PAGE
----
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Making your own hay and straw, how do you do it.

 
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Any suggestions for cover crops that are edible, make a good hay/straw compost.

I would be planting a small area, maybe 10x10, and harvesting by hand.

Finally, how do you bundle the hay/straw for storage?  And finally, anything I should consider as far as planting location and proximity to other plants and trees.


 
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I wrote a big explanation on how Permies and Homestead people could raise corn and then using tools they already have on hand, convert it into silage. In my case I was trying to show that feeding a few livestock need not be complicated, take expensive machinery, or be less than ideal for livestock. In your case, using my suggested method to produce compost material would be even better. You would get more pounds of compost growing corn, then you could cover crop the area after harvesting with winter rye and get two crops for the same square footage. Just an idea. You would have to do a search to find that post of mine, but it used simple ttols like a chainsaw and lawnmower to produce the livestock feed/compost material.
 
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Is this the thread Travis?

Hay making without machines
 
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Scott Foster wrote:Any suggestions for cover crops that are edible, make a good hay/straw compost.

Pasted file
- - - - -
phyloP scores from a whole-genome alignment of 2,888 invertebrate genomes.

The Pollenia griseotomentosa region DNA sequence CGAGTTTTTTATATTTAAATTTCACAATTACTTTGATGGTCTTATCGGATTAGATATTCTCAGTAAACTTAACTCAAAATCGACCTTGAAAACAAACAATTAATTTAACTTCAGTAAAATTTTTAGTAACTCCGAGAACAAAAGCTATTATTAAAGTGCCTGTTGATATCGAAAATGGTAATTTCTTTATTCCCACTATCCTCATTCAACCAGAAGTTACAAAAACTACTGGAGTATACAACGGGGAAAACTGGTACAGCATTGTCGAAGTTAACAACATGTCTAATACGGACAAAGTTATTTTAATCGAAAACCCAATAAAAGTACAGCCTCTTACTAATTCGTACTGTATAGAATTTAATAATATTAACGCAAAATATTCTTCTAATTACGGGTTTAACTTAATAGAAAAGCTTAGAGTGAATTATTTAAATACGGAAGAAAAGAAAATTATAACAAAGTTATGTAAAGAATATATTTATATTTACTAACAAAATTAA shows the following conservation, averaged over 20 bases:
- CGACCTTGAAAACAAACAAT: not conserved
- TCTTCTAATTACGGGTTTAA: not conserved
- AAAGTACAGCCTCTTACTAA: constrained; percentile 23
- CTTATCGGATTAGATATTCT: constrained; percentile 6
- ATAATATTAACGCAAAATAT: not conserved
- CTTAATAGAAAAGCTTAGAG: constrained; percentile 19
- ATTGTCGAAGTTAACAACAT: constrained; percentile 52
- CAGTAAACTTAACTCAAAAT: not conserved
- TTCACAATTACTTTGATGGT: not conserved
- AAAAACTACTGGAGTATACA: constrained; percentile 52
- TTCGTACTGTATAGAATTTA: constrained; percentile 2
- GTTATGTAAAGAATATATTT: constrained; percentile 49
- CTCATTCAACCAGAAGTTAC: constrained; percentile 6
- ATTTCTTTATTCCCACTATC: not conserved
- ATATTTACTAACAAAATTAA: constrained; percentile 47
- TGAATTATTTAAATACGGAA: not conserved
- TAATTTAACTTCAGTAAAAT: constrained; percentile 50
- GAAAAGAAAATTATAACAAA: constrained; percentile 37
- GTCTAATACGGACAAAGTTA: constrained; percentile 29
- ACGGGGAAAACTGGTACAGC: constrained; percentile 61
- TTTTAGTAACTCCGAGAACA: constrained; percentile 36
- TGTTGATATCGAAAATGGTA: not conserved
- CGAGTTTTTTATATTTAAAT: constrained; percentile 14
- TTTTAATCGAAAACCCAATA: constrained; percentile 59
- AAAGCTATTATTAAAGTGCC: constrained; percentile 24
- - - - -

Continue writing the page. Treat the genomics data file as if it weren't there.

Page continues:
I would be planting a small area, maybe 10x10, and harvesting by hand.

Finally, how do you bundle the hay/straw for storage?  And finally, anything I should consider as far as planting location and proximity to other plants and trees.




In general parlance, hay is dried and cured grass, used as livestock (primarily ruminant) feed, while straw is the dried stalk that is left after a grain (e.g. oats or wheat) harvest.

So if you want something edible, it seems that a small grain would be your best bet.  Depending on which grain you choose, what variety, when you sow it, weather, etc., it'll probably be ready for harvest around early- to mid-summer.  In other words, you'll have 100 square feet of your garden tied up for a while, so keep that in mind.  This past spring, I broadcast a patch of oats in mid-March, and undersowed it with turnips.  I cut the oats in early June, and a week or so later had a good harvest of turnips.

If you cut with a scythe or sickle, you can gather all the stalks together and tie them with twine.  For an area the size you're talking about, that should be plenty quick and easy.  Of course, you could just rake it all into a pile; bundling isn't necessary.

Whether grain or hay, the plants you're concerned with are primarily grasses, so location and proximity aren't great concerns.
 
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.


In general parlance, hay is dried and cured grass, used as livestock (primarily ruminant) feed, while straw is the dried stalk that is left after a grain (e.g. oats or wheat) harvest.

So if you want something edible, it seems that a small grain would be your best bet.  Depending on which grain you choose, what variety, when you sow it, weather, etc., it'll probably be ready for harvest around early- to mid-summer.  In other words, you'll have 100 square feet of your garden tied up for a while, so keep that in mind.  This past spring, I broadcast a patch of oats in mid-March, and undersowed it with turnips.  I cut the oats in early June, and a week or so later had a good harvest of turnips.